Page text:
Jessica Woodington can still picture the vehicle that crashed into her as it drifted across the double yellow line, the violence of metal crushing metal, and the frantic, agonizing minutes that ensued as she sat trapped in her front seat.
Drivers traveling along Road 222 (Bass Lake Road) on July 24 pulled over to try and help. One of the first to stop that afternoon, a utility worker, grabbed a saw out of his truck and tried to cut her out of her Hyundai Tucson. The saw broke.
Another, seeing there was no cell phone service along this rural stretch in eastern Madera County, drove down the road to call 911.
The force of the crash broke and shattered bones in Woodington’s feet, now jammed into her mid-size SUV, and the connective tissue between her upper lip and gums ripped.
“She had blood coming from her nose and mouth,” recalled her passenger, Ryan Williams, who sustained minor injuries from the accident. “You could see the fear in her eyes, too.”
The 31-year-old feared her vehicle might catch fire as she waited for emergency responders. When firefighters arrived, she feared the Jaws of Life tool used to free her might accidentally cut her. A compassionate paramedic threw his arm between Woodington and the instrument, assuring the Oakhurst woman that “if someone gets cut, it will be me.”
A helicopter came to transport her to the hospital. She would learn that the driver of the Kia Forte that hit her, Haroleen Bowlan, 69, of Oakhurst, died at the scene of the crash.
The California Highway Patrol said Bowlan’s car crossed the double yellow line for an unknown reason while she was driving west on Road 222 and collided with Woodington’s vehicle, traveling east, near Pettitt Road.
Road to recovery
It’s crucial that her bones heal right. Woodington is on her feet for hours every day as a server at both El Cid and The Pines Resort in Bass Lake – where she was heading with Williams, a cook there, at the time of the accident.
The Yosemite High School graduate is also an avid runner – and dog walker, for her five rescue dogs.
“She has done very well,” said Dr. Jacob Thompson, chief of podiatry at Kaiser Permanente Fresno. “This is a traumatic experience and it’s a long recovery. … You can get depressed from this. You can’t do the things you used to do, the things that you want to do. When you’re in a cast for months and months, it can wear on you.”
Among the tough changes: Considering that she may need a career change, not being able to enjoy her normal daily three-mile walk or jog, and being told she likely won’t be able to wear her collection of pretty high heels again.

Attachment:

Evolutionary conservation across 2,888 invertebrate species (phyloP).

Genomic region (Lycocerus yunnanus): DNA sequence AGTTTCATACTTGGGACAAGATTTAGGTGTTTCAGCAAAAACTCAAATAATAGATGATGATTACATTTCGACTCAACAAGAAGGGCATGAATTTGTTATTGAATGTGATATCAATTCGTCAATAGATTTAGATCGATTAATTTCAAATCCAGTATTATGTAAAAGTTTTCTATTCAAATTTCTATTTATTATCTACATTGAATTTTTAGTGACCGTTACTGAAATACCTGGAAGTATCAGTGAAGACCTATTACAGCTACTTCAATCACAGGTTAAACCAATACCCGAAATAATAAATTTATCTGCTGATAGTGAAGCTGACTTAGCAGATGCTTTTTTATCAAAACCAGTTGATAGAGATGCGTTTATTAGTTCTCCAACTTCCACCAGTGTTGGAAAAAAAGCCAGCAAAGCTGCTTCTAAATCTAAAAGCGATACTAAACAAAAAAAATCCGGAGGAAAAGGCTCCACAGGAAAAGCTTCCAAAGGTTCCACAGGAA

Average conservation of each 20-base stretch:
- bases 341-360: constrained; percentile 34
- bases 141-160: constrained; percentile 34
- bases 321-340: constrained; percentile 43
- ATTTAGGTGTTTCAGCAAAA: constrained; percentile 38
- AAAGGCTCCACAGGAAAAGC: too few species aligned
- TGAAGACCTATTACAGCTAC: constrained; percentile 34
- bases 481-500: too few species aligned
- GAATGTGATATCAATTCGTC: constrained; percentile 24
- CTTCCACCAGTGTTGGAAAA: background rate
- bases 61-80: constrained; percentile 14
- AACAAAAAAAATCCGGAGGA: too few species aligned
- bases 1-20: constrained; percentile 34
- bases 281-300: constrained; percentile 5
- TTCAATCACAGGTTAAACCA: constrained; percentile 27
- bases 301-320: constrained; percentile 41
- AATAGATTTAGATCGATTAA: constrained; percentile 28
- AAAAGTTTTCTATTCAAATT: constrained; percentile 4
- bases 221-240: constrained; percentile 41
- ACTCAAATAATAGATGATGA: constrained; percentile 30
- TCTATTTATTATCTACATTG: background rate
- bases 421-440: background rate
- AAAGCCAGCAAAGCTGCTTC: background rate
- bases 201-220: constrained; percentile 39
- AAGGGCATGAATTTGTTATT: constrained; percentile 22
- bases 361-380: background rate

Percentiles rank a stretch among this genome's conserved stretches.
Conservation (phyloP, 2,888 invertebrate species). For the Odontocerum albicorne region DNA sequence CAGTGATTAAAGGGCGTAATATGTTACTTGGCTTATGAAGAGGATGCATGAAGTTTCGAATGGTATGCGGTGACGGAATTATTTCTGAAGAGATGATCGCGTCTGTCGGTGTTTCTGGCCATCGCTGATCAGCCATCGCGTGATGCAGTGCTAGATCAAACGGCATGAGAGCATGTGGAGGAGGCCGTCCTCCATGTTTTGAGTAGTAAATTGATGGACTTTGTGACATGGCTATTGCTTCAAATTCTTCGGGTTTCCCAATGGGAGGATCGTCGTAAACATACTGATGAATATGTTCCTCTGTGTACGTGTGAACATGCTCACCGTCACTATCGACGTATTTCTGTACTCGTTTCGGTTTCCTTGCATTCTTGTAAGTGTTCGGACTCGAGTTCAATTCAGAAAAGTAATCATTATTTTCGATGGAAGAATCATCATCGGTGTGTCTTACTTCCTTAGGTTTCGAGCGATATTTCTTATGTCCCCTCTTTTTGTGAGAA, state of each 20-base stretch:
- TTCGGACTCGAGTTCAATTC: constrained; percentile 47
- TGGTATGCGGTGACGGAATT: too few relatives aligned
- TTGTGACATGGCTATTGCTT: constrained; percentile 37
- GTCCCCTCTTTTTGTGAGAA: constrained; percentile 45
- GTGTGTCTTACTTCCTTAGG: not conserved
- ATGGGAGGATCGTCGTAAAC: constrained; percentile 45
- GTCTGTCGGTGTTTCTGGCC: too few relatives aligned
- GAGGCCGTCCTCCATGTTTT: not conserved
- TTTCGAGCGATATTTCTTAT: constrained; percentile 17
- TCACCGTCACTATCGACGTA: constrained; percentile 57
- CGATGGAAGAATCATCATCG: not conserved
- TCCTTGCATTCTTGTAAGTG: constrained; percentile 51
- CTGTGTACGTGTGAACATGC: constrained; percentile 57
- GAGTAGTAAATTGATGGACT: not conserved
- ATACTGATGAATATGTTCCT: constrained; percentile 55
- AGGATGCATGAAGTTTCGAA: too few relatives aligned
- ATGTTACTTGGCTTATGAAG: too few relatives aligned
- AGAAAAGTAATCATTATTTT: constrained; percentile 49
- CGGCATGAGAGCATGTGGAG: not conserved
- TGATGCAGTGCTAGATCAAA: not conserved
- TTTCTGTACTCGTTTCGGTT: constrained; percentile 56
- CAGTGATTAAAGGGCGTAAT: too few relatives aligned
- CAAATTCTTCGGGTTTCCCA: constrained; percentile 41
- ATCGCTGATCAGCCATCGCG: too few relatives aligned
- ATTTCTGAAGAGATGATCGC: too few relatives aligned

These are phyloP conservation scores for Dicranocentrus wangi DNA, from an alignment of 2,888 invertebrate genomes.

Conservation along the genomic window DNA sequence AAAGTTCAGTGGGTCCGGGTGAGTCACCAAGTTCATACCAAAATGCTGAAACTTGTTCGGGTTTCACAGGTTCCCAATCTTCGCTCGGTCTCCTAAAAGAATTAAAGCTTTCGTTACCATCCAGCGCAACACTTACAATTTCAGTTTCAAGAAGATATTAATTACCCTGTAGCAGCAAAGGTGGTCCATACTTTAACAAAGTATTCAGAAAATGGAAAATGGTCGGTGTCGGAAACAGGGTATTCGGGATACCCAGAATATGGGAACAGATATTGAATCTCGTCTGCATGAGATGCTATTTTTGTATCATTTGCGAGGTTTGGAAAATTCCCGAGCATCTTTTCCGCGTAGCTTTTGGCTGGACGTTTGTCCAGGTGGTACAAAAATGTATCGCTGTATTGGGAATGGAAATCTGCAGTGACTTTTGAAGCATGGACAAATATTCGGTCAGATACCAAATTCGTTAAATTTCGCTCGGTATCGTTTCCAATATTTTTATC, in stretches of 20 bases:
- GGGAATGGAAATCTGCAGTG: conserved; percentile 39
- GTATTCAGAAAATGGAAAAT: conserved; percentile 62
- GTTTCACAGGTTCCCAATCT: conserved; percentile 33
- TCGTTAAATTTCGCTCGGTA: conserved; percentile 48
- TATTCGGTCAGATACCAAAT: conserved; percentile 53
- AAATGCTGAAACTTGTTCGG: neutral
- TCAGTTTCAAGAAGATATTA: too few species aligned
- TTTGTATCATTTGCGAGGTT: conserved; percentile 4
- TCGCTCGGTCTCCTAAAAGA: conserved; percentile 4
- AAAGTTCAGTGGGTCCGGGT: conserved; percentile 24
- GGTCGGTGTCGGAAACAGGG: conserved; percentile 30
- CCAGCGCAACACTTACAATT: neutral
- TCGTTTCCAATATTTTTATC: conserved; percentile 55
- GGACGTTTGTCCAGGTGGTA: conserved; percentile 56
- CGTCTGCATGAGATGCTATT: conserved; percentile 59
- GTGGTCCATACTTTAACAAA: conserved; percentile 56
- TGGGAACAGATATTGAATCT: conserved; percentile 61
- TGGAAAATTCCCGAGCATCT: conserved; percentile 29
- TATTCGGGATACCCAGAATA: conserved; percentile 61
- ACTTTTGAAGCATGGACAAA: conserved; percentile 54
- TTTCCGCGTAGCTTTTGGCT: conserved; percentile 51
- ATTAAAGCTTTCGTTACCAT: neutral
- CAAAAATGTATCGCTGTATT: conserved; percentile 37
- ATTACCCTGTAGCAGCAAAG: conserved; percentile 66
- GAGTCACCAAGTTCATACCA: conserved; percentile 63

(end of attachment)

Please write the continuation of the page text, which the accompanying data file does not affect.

It’s unknown when Woodington’s bones will fully heal, or when she can return to work.
The Sept. 19 fundraiser aims to offset lost wages while she’s unable to work, help with medical expenses, and buy her a new vehicle. Woodington wants it to be a sturdy truck. Traveling to and from doctor appointments since the accident has been nerve-wracking.
“I think about it a lot,” Woodington said of the accident, “and it stresses me out and gives me anxiety before I go to sleep or when I wake up.”
Part of the anxiety is imagining how much worse the accident could have been.
“I want people to drive slower,” she said.
“There was a head-on collision four days after mine, in the same area,” she said. “People need to slow down, that’s for sure.”
Insurance should cover much of Woodington’s major medical expenses, but there are unknowns. There’s a future emotional recovery needed along with physical therapy, and possibly a second surgery to remove a metal plate in one foot.
Woodington is grateful for her life, and for all the support she’s received from a giving community and her fiancé. Their fridge is full off free cooked meals from generous coworkers.
“There’s no way to describe how much I appreciate everything that’s already been done for me. … I’ve had so much help.”
How to help
A Helping One Woman dinner fundraiser to support Jessica Woodington, with raffle prizes and a caricature artist, will be held at 6 p.m. Sept. 19 at El Cid Mexican Restaurant, 41939 Highway 41, Oakhurst. RSVP by calling 559-658-5428. Tickets are $10.
Other donations can be made by calling Woodington’s sister, Melissa Zamorano, at 562-351-8731.